21 January 2021 by Robyn White

MRFs must ‘plan for everything to change’ 

Operators of material recycling facilities (MRFs) should “plan for everything to change” when the deposit return scheme (DRS) is implemented, according to the technical director of Suez.

Mr Hayward-Higham explained how the composition of waste will change with DRS

Stuart Hayward-Higham was speaking at the ‘Modern MRFs – what’s next for material segregating, separation and recycling’ webinar yesterday (20 January), saying that the DRS system will cause a “rapid change” to the design and operation of MRFs and collection systems.

Mr Hayward-Higham explained that there will be an approximate 50% reduction in glass once the DRS is implemented, although there will be a few “leakages” of material which MRFs receive.

He explained: “Roughly 50% or 1.3 million tonnes of glass should come out in the DRS system although there will be some leakage. The DRS system isn’t perfect so some of that will be lost as litter. A lot less glass will mean reduced tonnages going into the front gate and changes to the funding profiles. It will be the same for aluminum and plastics.”

He added that as the DRS will remove the majority of aluminium, glass and plastic beverage containers out the kerbside collections system, MRFs will also begin to see more of other packaging materials such as pots, tubs and trays.

Composition

As composition of waste changes, he added there will also be changes to the collection system to adapt to these changes.

Mr Hayward-Higham explained that suburban and rural areas will likely see more source segregated and twin steam collections, while more urban areas will expect more twin steam and less commingled collection systems.

There is also likely to be “significant increases” in materials like cartons, plastic films and flexible packaging.

“There will be quite significant changes in the weight and volume on the belt, and to the process”

Stuart Hayward-Higham, Suez

He added: “There will be quite significant changes in the weight and volume on the belt, and to the process. There are technical pressures in MRFs as those proportions move outside the technical limitations of the plants original design. So there will be changes to the way they operate, and changes to the cost of operations and the efficiency of operation.”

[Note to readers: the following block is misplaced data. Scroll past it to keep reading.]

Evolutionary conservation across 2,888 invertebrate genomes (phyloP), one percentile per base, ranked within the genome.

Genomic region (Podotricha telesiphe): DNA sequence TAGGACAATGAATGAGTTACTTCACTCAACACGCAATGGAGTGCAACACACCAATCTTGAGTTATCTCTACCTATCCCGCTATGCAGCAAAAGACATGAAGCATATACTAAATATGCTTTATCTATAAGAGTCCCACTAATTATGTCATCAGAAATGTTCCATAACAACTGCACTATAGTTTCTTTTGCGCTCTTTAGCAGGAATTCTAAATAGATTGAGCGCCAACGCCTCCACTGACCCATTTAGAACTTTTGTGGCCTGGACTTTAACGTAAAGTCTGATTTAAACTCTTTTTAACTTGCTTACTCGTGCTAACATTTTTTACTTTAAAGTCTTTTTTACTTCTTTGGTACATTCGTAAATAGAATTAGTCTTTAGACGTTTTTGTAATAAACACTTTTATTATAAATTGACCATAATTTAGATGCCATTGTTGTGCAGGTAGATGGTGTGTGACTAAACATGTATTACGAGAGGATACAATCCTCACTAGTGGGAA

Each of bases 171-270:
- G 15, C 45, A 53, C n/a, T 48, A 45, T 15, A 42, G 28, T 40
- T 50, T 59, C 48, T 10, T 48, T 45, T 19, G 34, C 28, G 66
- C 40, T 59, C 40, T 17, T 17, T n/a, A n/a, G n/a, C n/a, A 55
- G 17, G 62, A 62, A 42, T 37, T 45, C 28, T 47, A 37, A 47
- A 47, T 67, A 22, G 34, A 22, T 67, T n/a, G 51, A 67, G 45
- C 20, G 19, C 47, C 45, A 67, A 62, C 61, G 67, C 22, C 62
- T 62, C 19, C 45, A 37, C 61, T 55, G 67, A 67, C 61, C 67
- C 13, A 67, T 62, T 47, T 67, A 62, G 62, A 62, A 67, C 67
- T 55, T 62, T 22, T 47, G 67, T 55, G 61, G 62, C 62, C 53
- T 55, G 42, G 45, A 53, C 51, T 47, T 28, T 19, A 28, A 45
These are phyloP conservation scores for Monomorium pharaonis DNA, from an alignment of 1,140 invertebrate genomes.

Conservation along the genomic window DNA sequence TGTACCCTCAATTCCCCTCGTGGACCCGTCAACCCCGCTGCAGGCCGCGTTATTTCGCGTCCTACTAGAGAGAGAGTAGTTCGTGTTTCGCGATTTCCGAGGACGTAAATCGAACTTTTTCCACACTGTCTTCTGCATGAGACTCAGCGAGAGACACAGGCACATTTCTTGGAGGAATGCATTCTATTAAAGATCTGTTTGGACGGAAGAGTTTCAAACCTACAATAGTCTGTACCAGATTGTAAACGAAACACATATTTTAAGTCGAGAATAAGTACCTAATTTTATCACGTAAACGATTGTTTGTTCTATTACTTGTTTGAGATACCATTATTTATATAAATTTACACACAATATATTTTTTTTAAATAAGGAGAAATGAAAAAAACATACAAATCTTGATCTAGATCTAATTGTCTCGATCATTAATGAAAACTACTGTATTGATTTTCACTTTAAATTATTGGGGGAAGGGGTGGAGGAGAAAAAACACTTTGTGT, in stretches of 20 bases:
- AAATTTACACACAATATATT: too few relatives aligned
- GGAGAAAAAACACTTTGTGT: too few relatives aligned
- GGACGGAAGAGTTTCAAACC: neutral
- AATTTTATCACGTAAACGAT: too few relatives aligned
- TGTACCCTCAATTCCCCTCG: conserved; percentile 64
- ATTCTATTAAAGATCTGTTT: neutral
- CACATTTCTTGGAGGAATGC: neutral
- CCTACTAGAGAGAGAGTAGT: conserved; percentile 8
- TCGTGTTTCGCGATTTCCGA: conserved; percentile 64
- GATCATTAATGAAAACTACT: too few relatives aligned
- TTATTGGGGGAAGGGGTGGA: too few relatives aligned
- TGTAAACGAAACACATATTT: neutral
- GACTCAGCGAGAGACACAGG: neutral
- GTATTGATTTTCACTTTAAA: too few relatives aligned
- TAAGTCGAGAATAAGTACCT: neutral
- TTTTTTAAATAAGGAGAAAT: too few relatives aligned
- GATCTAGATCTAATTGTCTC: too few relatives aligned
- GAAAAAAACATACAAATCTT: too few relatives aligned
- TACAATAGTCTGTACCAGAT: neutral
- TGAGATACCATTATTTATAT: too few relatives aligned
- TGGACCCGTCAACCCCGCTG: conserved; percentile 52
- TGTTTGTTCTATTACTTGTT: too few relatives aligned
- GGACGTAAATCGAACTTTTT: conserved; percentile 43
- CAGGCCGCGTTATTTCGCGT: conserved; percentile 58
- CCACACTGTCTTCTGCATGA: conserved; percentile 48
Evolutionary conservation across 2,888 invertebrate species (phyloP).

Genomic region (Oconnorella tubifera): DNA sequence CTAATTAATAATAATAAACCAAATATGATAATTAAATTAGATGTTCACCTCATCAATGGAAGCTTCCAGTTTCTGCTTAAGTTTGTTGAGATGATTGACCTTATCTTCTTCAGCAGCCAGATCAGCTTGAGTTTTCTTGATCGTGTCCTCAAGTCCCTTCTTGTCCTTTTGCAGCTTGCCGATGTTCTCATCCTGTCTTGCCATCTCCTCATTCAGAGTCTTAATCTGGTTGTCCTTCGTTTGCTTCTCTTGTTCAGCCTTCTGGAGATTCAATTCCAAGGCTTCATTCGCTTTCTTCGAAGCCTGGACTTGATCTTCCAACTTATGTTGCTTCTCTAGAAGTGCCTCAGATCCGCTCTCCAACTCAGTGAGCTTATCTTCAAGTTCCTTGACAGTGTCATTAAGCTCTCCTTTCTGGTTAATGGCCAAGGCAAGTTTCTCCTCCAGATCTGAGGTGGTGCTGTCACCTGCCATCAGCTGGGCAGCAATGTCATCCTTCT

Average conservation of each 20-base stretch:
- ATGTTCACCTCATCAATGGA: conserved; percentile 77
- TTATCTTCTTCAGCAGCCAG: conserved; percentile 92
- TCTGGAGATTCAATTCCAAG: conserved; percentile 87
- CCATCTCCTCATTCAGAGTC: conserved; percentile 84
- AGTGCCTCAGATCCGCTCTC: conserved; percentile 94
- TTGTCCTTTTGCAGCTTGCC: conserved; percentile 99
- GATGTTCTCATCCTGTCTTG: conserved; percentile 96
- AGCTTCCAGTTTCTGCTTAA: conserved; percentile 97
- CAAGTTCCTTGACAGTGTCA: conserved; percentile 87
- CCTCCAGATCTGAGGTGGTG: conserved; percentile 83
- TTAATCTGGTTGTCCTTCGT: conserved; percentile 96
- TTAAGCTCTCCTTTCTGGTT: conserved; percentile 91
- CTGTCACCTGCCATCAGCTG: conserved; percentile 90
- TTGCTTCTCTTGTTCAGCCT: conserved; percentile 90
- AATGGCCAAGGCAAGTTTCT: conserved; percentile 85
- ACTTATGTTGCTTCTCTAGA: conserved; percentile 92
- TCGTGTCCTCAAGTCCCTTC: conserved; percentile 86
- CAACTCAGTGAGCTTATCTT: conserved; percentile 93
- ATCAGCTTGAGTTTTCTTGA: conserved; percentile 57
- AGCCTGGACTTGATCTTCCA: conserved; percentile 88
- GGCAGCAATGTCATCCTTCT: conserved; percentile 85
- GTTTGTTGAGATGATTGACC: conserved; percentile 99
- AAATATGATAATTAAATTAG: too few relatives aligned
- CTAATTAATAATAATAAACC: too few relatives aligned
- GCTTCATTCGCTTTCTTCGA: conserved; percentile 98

To conclude, Mr Hayward-Higham said that changes that MRFs implement in the next ten months could set a standard for the next ten years and that the “MRF of the future is very different to the MRF of today”.

‘Coexist’

Mr Bird raised concerns on the impact DRS will have on kerbside collections

Also speaking at the webinar was Andrew Bird, head of recycling and fleet services at Newcastle-under-Lyme borough council, who raised concerns over upcoming legislation and how it will “coexist”.

Mr Bird explained how glass has been the “biggest element” of the council’s dry mixed recycling and added the impact from the DRS and will be “really interesting” to see going forward.

However, he raised concerns from a resident’s behavioural perspective, and whether MRFs will be affected by residents not having the motivation to deposit materials into the system, therefore continue using the kerbside .

Mr Bird continued: “That’s the bit I struggle to get my head around and how many people will continue to use the kerbside scheme, and how those costs will work.

“That will be really tricky and really difficult, and one of those that nobody really knows fully until we are actually doing it.

“DRS will impact on collections and will therefore impact on MRF processing. For me, it’s really about does the system we’ve just started to run allow enough flexibility, with the vehicles we have bought, and the bins we have just put out. Have we got enough flexibility to be able to make sure we have a service that is fit for purpose, post 2023?”

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